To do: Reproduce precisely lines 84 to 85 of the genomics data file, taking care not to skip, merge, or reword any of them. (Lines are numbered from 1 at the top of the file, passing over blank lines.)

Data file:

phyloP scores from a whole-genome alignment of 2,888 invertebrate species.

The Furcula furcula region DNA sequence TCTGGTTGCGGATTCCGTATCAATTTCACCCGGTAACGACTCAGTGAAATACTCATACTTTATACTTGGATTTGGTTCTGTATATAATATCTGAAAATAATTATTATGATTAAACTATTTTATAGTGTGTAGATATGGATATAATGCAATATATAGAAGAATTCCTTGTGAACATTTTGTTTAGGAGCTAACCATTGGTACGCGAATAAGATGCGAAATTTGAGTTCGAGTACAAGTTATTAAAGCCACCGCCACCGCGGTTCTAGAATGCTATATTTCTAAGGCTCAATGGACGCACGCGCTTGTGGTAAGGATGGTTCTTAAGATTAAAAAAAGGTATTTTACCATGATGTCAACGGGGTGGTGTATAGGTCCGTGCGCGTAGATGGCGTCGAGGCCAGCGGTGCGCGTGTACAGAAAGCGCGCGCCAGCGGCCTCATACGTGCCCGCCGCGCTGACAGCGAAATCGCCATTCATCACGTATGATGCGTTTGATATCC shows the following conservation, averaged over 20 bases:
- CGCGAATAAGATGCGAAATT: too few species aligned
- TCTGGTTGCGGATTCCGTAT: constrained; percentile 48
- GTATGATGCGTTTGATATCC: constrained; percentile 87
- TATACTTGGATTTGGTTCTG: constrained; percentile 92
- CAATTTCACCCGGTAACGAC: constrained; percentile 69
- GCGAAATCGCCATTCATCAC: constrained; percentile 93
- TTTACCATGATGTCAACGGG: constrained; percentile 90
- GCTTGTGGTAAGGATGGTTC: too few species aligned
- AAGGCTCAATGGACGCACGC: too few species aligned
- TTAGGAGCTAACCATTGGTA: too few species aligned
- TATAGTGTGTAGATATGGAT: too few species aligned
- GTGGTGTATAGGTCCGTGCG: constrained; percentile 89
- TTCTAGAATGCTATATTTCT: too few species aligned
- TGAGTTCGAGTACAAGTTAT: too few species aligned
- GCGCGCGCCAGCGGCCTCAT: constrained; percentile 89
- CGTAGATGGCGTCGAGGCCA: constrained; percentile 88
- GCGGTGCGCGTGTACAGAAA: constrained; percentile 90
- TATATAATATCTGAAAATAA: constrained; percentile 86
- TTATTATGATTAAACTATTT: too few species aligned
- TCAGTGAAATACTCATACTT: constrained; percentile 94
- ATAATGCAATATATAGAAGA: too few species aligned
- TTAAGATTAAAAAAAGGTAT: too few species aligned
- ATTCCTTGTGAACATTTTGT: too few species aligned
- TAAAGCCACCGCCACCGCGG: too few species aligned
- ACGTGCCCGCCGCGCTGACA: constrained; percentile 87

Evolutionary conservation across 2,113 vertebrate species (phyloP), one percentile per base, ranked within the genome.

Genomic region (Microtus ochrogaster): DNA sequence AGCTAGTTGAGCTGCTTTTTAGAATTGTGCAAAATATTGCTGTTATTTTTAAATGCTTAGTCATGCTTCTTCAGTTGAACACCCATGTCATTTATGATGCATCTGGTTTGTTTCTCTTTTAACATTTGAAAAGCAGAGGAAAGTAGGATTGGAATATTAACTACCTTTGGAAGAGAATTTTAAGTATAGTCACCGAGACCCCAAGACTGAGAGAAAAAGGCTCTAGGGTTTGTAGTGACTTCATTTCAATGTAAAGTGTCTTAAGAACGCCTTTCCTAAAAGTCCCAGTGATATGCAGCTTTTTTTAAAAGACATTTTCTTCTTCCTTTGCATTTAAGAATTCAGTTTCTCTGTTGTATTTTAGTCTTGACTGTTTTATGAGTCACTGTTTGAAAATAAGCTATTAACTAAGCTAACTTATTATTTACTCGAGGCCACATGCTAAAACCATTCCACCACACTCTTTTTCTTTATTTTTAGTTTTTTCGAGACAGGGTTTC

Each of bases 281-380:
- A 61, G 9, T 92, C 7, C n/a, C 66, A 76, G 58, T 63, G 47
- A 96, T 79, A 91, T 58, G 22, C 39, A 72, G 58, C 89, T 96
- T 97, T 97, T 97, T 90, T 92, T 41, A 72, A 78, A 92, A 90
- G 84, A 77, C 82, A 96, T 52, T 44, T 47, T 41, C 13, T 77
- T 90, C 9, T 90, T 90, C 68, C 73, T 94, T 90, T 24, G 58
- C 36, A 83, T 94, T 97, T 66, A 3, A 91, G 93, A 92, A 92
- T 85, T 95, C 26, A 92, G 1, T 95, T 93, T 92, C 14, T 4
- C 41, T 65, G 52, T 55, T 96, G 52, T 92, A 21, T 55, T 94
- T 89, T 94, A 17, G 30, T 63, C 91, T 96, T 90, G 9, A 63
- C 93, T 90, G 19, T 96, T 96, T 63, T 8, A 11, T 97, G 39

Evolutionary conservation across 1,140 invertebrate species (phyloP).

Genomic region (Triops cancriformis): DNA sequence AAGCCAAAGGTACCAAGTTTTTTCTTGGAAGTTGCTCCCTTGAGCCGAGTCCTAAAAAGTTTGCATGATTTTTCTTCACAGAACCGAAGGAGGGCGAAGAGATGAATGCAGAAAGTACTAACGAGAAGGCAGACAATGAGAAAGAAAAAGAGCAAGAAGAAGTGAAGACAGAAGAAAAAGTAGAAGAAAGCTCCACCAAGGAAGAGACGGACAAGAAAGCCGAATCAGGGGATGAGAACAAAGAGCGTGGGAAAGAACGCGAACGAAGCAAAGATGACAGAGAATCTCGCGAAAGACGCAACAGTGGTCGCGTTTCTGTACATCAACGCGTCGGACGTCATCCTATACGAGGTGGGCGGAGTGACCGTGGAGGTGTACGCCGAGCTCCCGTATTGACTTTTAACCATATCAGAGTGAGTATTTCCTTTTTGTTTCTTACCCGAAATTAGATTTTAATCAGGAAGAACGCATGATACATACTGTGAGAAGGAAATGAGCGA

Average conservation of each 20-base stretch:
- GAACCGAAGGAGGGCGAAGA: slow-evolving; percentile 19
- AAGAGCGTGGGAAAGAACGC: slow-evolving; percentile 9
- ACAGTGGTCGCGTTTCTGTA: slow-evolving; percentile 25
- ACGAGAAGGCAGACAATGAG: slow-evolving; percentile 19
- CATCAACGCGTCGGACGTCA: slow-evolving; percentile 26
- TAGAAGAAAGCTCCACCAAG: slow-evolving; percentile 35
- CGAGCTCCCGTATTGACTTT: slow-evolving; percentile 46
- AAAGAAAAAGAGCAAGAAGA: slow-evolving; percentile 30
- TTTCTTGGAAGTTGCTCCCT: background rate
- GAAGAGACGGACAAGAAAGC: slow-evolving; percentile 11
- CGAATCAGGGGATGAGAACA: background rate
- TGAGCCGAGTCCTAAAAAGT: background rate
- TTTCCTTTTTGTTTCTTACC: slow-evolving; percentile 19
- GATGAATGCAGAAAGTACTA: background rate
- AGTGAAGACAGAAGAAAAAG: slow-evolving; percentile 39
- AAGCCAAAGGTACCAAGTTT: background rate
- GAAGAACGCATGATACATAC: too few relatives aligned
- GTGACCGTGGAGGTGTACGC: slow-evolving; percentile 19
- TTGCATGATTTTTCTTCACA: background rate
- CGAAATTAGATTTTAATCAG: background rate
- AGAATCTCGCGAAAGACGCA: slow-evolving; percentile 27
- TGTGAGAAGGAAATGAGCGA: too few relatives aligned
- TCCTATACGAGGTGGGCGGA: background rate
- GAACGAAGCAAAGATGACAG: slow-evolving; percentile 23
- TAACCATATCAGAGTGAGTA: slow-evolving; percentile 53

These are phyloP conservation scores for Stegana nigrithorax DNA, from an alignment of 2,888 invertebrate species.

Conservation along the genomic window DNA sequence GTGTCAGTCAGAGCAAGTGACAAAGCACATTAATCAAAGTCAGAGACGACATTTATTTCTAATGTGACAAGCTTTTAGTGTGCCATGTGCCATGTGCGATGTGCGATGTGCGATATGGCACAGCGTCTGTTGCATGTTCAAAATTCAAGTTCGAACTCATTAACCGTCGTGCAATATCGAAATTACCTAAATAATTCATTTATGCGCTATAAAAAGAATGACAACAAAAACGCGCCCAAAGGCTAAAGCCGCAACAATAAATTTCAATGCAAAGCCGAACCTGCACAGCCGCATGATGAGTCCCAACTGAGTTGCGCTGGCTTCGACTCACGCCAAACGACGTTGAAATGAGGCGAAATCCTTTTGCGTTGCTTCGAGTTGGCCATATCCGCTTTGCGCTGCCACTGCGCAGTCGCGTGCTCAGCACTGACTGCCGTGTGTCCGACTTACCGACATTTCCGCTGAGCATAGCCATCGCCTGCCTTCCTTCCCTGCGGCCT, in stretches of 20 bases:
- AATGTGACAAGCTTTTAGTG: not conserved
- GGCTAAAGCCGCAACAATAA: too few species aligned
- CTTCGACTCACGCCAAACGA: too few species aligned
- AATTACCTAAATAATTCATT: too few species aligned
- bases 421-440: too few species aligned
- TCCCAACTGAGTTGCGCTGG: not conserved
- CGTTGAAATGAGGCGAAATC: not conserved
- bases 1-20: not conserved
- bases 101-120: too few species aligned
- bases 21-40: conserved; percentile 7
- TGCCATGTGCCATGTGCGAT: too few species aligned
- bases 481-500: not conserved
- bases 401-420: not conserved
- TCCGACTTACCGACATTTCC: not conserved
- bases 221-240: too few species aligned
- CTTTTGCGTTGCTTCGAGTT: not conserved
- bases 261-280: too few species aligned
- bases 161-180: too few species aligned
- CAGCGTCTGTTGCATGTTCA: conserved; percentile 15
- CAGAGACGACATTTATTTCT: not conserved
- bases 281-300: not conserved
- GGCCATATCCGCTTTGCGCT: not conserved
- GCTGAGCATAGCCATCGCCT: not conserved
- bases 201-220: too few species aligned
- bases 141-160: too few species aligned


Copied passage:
- TCCGACTTACCGACATTTCC: not conserved
- bases 221-240: too few species aligned